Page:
It is hard not to see abortion as Molochian, and the society in which it flourishes as it does in our society as a society that worships Moloch, though here his names are “Freedom” and “Choice” and “Self-Determination” and “Personal Autonomy.” What is the real difference between throwing your baby into a fiery furnace to placate your god and exposing him to the abortionist’s scalpels to placate your boyfriend or husband or boss or yourself?
And abortionism is not the only problem. There is pornography (the soft kind that appears on television and in the magazines featured at the checkout counter, as well as the hard), the appeals to greed, lust, vanity, and envy by which nearly every company tries to sell its wares, the rigging of the laws to aid the large corporation and harm the small businessman and the consumer, the use of government, as in the public school monopoly, to separate children from their parents and to indoctrinate them into the secular mind and its view of sexuality unrestrained by morality.
And in our past there is much to be ashamed of: the stealing of the land from the Indians who lived on it, and the killing of those who resisted; the decades of chattel slavery, and the century and more of segregation that followed; the use of rivers and lakes to dispose of filth and toxins; the use of government to oppress the weak and vulnerable. Ours is a spotted record.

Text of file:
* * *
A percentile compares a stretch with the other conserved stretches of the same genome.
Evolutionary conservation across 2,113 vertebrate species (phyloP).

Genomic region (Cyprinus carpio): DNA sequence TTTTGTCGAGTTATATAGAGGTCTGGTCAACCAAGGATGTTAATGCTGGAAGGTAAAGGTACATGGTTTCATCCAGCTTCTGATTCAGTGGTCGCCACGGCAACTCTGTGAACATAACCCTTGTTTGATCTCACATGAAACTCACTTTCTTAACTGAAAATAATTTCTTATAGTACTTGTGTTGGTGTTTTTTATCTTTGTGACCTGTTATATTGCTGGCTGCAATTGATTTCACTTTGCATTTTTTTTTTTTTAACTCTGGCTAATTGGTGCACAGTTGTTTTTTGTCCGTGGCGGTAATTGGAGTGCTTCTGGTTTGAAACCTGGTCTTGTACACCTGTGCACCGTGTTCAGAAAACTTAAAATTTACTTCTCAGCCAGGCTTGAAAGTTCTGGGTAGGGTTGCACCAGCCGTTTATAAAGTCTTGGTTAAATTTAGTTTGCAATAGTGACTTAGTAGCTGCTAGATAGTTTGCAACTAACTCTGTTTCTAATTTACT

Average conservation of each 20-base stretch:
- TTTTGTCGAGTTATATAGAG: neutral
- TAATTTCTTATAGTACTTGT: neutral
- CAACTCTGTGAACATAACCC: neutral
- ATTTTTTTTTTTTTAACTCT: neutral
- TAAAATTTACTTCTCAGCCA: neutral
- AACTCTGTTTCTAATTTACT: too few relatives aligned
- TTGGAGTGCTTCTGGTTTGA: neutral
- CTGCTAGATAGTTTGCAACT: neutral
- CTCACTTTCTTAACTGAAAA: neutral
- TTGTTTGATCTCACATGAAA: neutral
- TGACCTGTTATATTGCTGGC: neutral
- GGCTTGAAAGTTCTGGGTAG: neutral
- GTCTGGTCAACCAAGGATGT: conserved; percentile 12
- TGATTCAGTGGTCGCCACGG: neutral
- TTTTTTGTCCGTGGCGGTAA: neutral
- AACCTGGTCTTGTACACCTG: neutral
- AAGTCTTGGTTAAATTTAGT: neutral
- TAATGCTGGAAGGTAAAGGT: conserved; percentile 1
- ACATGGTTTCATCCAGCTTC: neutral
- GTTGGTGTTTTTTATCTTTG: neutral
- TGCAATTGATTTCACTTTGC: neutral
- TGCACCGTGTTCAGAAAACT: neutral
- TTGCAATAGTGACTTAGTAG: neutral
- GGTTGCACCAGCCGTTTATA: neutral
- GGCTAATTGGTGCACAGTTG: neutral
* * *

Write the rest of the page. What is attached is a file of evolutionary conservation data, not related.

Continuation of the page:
But then: We fought a war that ended slavery and a century later—late, of course, but still it happened—a country that was almost all white accepted the claims of the civil rights movement. Government has tried to help the weak and vulnerable, and protect the environment, and enforce racial equality, and aid the poorer nations of the world (whether the policies were wise is not relevant here). In Iraq, America risked its soldiers’ lives to keep Iraqi civilians safe. There is something clean underneath the spots. Men and women are returning to this country in body bags because there is something clean beneath the spots.
I suppose this explains why so many Christians, including the editors of Touchstone, feel somewhat ambivalent about our country. While patriots, we do not feel entirely at home. While feeling a pride in our history and in our present, we do not think that America is God’s country, a city set on a hill, a Christian nation. At a moment when many Christians have divided sharply into the alienated and the Americanist, when some follow the National Council of Churches and others the “Christian Right,” we find ourselves rejecting both while sympathizing with both.